There was a time when the earth was wild and waste. The land featureless, barren, silent; the ground baked hard by a relentless sun, while vicious winds whipped the seas.
     We could have existed then, in hardship, on dismal deserts. Surviving without living. Beauty unknown. But the earth brought forth plants, of a million colours, and the land was formed into moutains and valleys, with snow on the peaks and little rivers flowing down past pleasant meadows to golden beaches of soft sand, and the salty sea.
     Why is the grass green or the sky blue, or a sunset such a perfect myriad of reds and yellows? And is there anything more delicate than than a spider's web on a frosty morning?
     We are blessed to live in such a paradise and call it home; and if you offered me another option, I would, without hesitation, decline.

Sunday, 29 January 2017

The Jewel

Inigo arrives with all the extravagance we expected. He has a small army of people with him, but fortunately most of them wait outside the museum.
     The Director welcomes Inigo with a broad smile and undeniable hesitancy, which I am pleased to see. Caution will be necessary today.
     Inigo and his team are led into the museum and down to the basement level. Here we stop and the Director requests that only Inigo proceeds with our staff into the next part of the museum, usually reserved for employees and high level researchers only. Inigo is persuasive, however, and has paid a lot of money for this visit and so after some bargaining he is allowed to bring two of his posse along.
     Now we head in to the bowels of this ancient building and Inigo is taken to a room where we will bring what he has come to see.
     'Can I not see where you keep it?' he enquires.
     'We have hidden it away and very few people, even within this building, know its exact whereabouts,' replies the Director.
     'But why would you keep such a fabulous item in the dark, is there not a secure location in which it can be displayed?'
     'Indeed there is, but this is not something simply to be looked at or used for light entertainment, it is to be treasured, and so it is kept safe from all harm.'

At this point a curtain is drawn back revealing a small hole in the wall. The Director pushes a button beside the hole and a metal box appears from some mysterious location. The Director takes the box and places it on the table in the middle of the room. Carefully he lifts the lid and removes a smaller container, seemingly made entirely of glass. This he lays delicately in front of Inigo who has become silent, watching every move. Slowly he looks down into the glass cube. Suspended within it is a perfect jewel, fiery red and yet with a soft, golden flicker to it, almost like a star.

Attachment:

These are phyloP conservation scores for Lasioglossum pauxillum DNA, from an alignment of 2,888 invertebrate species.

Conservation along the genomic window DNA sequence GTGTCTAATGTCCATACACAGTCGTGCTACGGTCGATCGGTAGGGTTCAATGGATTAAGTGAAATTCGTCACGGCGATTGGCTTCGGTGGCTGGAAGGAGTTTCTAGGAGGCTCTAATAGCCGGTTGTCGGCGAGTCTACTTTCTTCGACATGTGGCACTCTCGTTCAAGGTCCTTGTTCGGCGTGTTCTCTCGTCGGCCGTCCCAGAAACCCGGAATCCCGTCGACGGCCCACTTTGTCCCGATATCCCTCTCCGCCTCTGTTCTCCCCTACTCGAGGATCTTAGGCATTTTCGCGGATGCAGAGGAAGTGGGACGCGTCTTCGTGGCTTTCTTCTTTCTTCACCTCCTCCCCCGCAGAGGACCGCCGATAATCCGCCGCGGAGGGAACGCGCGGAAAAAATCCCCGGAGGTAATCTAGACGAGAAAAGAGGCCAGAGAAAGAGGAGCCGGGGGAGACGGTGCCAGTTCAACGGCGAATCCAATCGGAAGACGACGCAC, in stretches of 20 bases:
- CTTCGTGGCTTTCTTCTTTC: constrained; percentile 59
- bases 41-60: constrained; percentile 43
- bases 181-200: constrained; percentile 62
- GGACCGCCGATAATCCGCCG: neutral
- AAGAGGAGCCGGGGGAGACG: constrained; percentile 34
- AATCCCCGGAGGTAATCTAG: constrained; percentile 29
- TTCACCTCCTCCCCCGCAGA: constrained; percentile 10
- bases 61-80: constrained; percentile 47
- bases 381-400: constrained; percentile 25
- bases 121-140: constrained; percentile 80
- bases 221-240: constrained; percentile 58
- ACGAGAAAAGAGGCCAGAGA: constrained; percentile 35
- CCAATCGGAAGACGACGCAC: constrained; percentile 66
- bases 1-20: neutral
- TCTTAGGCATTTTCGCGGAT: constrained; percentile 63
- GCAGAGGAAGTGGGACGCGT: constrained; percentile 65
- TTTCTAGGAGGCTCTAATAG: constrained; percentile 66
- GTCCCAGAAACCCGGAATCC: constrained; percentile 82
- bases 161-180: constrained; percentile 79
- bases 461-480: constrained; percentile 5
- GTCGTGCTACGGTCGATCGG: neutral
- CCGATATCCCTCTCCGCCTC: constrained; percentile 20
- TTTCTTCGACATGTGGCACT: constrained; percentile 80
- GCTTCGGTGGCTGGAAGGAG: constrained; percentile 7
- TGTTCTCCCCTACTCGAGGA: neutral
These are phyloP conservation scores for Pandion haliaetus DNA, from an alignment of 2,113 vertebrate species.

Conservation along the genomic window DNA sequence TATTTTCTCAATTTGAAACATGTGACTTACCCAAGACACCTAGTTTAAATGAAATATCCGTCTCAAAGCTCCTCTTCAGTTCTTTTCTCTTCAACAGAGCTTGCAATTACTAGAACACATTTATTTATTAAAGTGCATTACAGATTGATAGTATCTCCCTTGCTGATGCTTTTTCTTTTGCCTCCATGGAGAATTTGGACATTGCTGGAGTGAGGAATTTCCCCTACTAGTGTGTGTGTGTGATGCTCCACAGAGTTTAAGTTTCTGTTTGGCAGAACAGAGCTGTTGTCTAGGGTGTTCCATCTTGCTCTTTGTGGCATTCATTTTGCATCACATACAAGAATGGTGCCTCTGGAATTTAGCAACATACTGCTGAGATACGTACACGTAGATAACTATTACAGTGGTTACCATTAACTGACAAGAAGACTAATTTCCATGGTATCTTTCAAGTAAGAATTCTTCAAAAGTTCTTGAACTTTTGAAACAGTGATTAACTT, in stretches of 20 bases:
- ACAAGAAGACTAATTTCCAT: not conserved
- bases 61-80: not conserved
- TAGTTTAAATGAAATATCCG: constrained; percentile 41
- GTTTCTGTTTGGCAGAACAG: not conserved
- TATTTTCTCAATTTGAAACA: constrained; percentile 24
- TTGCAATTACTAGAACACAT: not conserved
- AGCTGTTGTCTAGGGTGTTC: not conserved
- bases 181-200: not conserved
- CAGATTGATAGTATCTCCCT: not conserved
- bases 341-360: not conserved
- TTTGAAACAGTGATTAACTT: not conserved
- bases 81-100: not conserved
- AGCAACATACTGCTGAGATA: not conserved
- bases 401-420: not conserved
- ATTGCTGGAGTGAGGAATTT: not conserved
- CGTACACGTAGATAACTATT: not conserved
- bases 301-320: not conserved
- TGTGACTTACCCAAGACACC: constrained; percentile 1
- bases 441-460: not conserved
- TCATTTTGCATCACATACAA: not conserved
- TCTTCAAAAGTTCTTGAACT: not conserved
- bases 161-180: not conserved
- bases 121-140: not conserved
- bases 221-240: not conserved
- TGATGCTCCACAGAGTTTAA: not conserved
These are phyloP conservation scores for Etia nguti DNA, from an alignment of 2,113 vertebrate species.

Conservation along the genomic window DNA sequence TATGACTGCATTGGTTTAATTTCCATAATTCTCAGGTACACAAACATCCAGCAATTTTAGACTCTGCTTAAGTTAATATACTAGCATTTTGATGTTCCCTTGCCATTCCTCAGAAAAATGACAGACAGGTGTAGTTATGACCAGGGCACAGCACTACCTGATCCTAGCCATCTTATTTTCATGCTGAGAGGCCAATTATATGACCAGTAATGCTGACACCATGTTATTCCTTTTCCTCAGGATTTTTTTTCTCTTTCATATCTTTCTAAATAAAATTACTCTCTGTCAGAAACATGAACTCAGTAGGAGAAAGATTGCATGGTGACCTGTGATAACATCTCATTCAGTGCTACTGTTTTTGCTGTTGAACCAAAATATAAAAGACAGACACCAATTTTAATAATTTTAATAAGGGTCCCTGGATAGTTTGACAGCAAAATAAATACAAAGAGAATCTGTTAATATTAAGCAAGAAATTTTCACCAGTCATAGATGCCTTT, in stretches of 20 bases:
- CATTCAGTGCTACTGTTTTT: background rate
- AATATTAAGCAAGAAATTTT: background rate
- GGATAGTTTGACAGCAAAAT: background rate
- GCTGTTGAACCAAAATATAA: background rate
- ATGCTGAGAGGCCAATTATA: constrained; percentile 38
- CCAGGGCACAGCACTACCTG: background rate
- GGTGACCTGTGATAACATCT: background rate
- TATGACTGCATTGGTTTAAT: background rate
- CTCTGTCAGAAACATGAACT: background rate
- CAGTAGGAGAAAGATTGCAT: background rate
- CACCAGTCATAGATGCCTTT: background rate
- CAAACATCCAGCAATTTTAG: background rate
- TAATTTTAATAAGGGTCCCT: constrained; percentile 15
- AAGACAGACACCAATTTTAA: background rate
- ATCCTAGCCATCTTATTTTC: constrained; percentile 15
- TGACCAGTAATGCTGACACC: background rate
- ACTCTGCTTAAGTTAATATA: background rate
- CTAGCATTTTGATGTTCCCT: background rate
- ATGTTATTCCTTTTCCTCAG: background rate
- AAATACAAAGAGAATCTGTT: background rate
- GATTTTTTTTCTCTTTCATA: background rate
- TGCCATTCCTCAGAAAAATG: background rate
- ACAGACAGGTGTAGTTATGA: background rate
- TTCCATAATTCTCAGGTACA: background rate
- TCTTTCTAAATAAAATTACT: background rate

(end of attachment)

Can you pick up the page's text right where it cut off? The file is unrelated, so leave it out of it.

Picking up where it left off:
Inigo stares at it for an age. Everyone is silent.
     'Amazing,' he remarks, eventually. Another pause follows, but then comes the question we had been expecting.
     'And how much is it worth?'

The Director glances at me and I nod. 'There is no price attached to it,' he says.
     Inigo is still gazing at the jewel. 'Well humour me,' he replies, 'what would you value it at. I'm the son of a billionaire. Big numbers neither surprise me nor terrify me.'
     'The problem is, you see,' says the Director, trying to keep his voice steady, 'that true value is determined not by an expert but by what someone has paid or is willing to pay, and no one has ever paid for this jewel, at least not with money.'
     'Well, as you may have guessed,' puts in Inigo, 'I am willing to change that, indeed I am willing to pay what I think it is worth for it.'
     'I'm afraid you don't understand,' says the Director, quickly, 'this jewel is not for sale. There is no price you could pay. It is truly priceless.'
     'But why would you not accept payment for something you keep but nobody sees?' Inigo seems genuinely puzzled.
     Again the Director looks at me, again I nod. 'Because it has been placed in our care and the instructions we were given is that it will never leave. If you really want to know what it cost to bring it here, I will tell you.'
     Inigo says nothing, but concentrates fully on the Director, who takes a breath and continues, 'the man who brought this jewel here paid for it with his life. This is the only value that can be attached to it.'

Saturday, 21 January 2017

The Kentmere Fells

Relaxing after a good walk in the hills is always nice. Today I completed 12 miles and bagged seven new peaks, all in five and a half hours.

It was my first visit to Kentmere and a cosy, tucked away village it is too. I arrived at 8:30, avoiding the rush of walkers and other adventures (they'll turn up later) and set off up Garburn Pass under gloriously clear skies. It was cold, possibly still below freezing in the shade, but the wind was quiet so it was an easy enough start.